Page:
Date of Award


Degree Name

Doctor of Philosophy


Material Science and Engineering


Lawrence E. Murr


Gamma TiAl has been considered to be an ideal replacement for Ni-base superalloy aerospace applications, particularly in weight-critical applications. While bulk, fully dense gamma-TiAl is 50% less dense than Ni-base superalloys, it also has excellent mechanical properties at high temperature (up to ~800°C). Pre alloyed (Ti-48Al-2Cr-2Nb) powder was used to fabricate solid, fully dense (3.85 g/cm3) components and foam components with densities ranging from 0.33 g/cm3 to 0.46 g/cm3 by electron beam melting (EBM). A 10:1 blend of 2-phase TiAl (Ti-48Al-2Cr-2Nb in a/o) : Inconel 625 (Ni-22Cr-6Mo-2Nb in a/o) pre-alloyed powders produced a complex alloy having the composition 44Ti-39Al-7Ni-4Nb-4Cr-2Mo (in a/o). Solid, reticulated mesh samples and stochastic foam samples were fabricated by electron beam melting (EBM) using this blended alloy.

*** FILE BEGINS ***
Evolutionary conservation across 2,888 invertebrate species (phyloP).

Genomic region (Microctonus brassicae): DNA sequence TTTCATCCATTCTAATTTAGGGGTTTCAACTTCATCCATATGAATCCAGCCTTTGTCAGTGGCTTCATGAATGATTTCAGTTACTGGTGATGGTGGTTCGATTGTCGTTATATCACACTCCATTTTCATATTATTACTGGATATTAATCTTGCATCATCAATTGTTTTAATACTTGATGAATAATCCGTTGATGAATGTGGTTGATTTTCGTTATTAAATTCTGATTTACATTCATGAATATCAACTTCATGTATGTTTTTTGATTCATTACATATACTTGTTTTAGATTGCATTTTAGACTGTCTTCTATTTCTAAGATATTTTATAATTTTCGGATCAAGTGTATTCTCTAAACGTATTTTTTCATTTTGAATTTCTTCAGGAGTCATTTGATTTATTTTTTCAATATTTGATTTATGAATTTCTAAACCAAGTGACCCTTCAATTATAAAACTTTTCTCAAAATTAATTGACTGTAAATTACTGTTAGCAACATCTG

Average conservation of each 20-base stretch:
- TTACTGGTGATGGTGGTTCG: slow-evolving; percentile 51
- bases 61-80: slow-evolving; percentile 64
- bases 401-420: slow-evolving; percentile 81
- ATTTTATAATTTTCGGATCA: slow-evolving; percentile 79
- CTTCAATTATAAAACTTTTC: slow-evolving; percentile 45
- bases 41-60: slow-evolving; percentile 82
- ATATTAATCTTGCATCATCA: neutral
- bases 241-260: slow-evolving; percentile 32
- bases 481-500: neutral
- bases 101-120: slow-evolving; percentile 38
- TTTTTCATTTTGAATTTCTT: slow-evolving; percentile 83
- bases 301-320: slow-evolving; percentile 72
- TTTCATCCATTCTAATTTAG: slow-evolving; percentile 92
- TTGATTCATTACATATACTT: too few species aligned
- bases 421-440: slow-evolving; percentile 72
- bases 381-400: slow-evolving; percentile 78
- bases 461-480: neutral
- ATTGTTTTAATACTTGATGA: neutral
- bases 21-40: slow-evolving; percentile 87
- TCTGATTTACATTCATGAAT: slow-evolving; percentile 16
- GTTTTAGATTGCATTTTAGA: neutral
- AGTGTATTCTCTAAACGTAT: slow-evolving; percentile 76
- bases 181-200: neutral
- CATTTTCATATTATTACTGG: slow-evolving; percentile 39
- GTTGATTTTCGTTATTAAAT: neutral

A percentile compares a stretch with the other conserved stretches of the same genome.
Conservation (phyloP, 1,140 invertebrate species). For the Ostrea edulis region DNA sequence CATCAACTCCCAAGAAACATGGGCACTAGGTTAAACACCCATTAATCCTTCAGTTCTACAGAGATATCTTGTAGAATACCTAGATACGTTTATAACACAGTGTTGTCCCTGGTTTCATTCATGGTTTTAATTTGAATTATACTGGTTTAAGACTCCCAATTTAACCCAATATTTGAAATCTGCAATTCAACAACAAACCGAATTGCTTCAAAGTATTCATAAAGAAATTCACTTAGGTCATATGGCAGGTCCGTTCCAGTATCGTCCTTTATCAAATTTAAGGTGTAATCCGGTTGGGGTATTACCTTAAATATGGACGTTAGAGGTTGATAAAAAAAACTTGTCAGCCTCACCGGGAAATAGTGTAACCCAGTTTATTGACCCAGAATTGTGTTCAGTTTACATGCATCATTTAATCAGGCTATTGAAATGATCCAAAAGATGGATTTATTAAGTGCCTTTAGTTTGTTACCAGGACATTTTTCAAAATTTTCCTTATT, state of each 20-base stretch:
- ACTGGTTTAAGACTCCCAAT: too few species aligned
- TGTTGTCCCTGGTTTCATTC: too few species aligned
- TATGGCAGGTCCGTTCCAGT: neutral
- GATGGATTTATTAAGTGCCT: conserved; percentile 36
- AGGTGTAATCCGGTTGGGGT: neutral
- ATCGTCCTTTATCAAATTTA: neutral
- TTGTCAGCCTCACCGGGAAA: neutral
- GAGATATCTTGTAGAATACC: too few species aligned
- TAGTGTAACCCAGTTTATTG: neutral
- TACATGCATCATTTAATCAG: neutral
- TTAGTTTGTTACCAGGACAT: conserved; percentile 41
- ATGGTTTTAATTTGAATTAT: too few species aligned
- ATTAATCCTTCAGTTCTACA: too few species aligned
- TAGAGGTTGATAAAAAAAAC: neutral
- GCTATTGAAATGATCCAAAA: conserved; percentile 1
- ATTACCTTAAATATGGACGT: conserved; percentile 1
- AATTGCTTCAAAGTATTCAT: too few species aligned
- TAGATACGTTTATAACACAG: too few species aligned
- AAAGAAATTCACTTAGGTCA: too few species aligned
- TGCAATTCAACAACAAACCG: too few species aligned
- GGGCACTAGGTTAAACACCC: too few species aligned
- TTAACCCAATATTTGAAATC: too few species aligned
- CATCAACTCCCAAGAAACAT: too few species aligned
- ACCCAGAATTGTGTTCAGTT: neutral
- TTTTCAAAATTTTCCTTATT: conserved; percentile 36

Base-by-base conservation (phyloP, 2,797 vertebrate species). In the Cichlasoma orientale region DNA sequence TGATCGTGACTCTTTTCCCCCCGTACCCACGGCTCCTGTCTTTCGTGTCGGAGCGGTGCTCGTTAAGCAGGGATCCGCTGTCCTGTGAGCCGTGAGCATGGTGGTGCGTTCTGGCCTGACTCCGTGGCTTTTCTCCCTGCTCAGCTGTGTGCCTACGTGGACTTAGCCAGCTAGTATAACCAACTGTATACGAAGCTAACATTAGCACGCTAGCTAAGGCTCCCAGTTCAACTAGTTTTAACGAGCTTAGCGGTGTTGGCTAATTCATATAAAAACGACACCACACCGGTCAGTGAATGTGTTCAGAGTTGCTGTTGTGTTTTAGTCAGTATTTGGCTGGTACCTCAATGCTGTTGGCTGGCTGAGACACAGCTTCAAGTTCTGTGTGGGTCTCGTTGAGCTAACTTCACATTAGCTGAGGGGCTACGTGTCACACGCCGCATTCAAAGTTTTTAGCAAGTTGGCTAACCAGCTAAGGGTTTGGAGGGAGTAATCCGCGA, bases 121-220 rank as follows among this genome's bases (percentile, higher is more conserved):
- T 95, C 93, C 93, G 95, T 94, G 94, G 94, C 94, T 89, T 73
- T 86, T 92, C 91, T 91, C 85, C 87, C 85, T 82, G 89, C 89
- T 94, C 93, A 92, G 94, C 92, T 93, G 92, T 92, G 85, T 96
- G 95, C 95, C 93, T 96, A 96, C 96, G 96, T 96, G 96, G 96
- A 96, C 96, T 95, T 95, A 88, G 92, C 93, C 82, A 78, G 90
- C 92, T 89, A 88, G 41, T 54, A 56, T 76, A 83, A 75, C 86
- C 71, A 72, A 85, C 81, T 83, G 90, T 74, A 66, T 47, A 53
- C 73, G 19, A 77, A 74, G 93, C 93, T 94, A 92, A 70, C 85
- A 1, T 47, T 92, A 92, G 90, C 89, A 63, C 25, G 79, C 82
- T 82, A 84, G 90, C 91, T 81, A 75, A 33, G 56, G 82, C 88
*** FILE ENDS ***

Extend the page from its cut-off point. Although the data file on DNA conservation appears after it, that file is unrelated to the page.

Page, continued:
The microstructures of the solid and open-cellular components were observed by optical metallography (OM) and transmission electron microscopy (TEM), and confirmed by XRD analysis. The microstructure and residual hardness for solid components of 2-phase TiAl and Inconel 625 fabricated by EBM were compared to that of the blended alloy. The 2-phase TiAl alloy exhibited a duplex, equiaxed γ (TiAl) grain structure (15 μm) with lamellar colonies characterized by thin α2 (Ti3Al) plates ~20 nm thick having an orientation relationship: (111)γ||(0001)α2. The hardness (HV) of the blended alloy reached 7.5 GPa compared to 1.4 GPa for the Alloy 625 and 4.0 for the 2-phase TiAl alloy. Relative stiffness versus relative density values were plotted on a log-log basis for the reticulated mesh and stochastic foam samples for the blended alloy and were consistent with other alloys fitted to a straight line with a slope n=2 for ideal open cellular materials.




Received from ProQuest

File Size

98 pages

File Format


Rights Holder

Jennifer Hernandez